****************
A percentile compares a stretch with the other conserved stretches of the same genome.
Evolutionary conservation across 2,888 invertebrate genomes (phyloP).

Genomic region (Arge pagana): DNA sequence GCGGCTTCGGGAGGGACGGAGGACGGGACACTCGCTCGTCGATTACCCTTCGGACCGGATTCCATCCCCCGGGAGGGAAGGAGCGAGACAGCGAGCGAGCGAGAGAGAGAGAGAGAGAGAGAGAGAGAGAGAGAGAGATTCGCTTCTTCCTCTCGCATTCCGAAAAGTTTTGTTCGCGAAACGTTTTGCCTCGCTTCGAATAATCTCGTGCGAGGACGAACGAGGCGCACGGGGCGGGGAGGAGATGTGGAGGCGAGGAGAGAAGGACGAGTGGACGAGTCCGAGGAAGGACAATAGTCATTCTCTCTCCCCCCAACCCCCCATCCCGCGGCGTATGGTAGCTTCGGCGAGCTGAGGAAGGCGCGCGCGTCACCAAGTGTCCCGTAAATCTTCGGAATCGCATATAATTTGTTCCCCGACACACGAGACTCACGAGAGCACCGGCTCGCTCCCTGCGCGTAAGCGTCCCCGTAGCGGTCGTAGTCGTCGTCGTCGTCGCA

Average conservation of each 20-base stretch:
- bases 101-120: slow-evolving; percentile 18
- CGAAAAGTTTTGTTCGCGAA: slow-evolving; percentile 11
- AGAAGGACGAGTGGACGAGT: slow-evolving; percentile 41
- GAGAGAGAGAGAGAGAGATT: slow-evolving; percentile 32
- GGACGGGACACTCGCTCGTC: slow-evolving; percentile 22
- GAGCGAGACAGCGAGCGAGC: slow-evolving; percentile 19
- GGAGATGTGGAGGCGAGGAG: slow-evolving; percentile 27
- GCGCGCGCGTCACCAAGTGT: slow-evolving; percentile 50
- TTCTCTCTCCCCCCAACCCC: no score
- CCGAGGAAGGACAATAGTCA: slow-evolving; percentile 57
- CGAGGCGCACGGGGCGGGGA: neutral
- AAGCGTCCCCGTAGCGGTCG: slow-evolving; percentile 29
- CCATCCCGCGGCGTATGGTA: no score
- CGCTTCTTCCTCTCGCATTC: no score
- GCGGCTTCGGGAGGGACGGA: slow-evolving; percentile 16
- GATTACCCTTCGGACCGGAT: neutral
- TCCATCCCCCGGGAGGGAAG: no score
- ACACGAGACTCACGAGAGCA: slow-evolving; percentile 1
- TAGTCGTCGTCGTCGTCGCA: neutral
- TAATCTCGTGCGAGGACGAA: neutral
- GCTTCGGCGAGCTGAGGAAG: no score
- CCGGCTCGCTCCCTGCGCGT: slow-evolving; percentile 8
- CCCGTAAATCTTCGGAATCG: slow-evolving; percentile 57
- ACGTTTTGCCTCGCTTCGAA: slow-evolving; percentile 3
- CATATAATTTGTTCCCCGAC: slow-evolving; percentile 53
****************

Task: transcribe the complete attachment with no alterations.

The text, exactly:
A percentile compares a stretch with the other conserved stretches of the same genome.
Evolutionary conservation across 2,888 invertebrate genomes (phyloP).

Genomic region (Arge pagana): DNA sequence GCGGCTTCGGGAGGGACGGAGGACGGGACACTCGCTCGTCGATTACCCTTCGGACCGGATTCCATCCCCCGGGAGGGAAGGAGCGAGACAGCGAGCGAGCGAGAGAGAGAGAGAGAGAGAGAGAGAGAGAGAGAGAGATTCGCTTCTTCCTCTCGCATTCCGAAAAGTTTTGTTCGCGAAACGTTTTGCCTCGCTTCGAATAATCTCGTGCGAGGACGAACGAGGCGCACGGGGCGGGGAGGAGATGTGGAGGCGAGGAGAGAAGGACGAGTGGACGAGTCCGAGGAAGGACAATAGTCATTCTCTCTCCCCCCAACCCCCCATCCCGCGGCGTATGGTAGCTTCGGCGAGCTGAGGAAGGCGCGCGCGTCACCAAGTGTCCCGTAAATCTTCGGAATCGCATATAATTTGTTCCCCGACACACGAGACTCACGAGAGCACCGGCTCGCTCCCTGCGCGTAAGCGTCCCCGTAGCGGTCGTAGTCGTCGTCGTCGTCGCA

Average conservation of each 20-base stretch:
- bases 101-120: slow-evolving; percentile 18
- CGAAAAGTTTTGTTCGCGAA: slow-evolving; percentile 11
- AGAAGGACGAGTGGACGAGT: slow-evolving; percentile 41
- GAGAGAGAGAGAGAGAGATT: slow-evolving; percentile 32
- GGACGGGACACTCGCTCGTC: slow-evolving; percentile 22
- GAGCGAGACAGCGAGCGAGC: slow-evolving; percentile 19
- GGAGATGTGGAGGCGAGGAG: slow-evolving; percentile 27
- GCGCGCGCGTCACCAAGTGT: slow-evolving; percentile 50
- TTCTCTCTCCCCCCAACCCC: no score
- CCGAGGAAGGACAATAGTCA: slow-evolving; percentile 57
- CGAGGCGCACGGGGCGGGGA: neutral
- AAGCGTCCCCGTAGCGGTCG: slow-evolving; percentile 29
- CCATCCCGCGGCGTATGGTA: no score
- CGCTTCTTCCTCTCGCATTC: no score
- GCGGCTTCGGGAGGGACGGA: slow-evolving; percentile 16
- GATTACCCTTCGGACCGGAT: neutral
- TCCATCCCCCGGGAGGGAAG: no score
- ACACGAGACTCACGAGAGCA: slow-evolving; percentile 1
- TAGTCGTCGTCGTCGTCGCA: neutral
- TAATCTCGTGCGAGGACGAA: neutral
- GCTTCGGCGAGCTGAGGAAG: no score
- CCGGCTCGCTCCCTGCGCGT: slow-evolving; percentile 8
- CCCGTAAATCTTCGGAATCG: slow-evolving; percentile 57
- ACGTTTTGCCTCGCTTCGAA: slow-evolving; percentile 3
- CATATAATTTGTTCCCCGAC: slow-evolving; percentile 53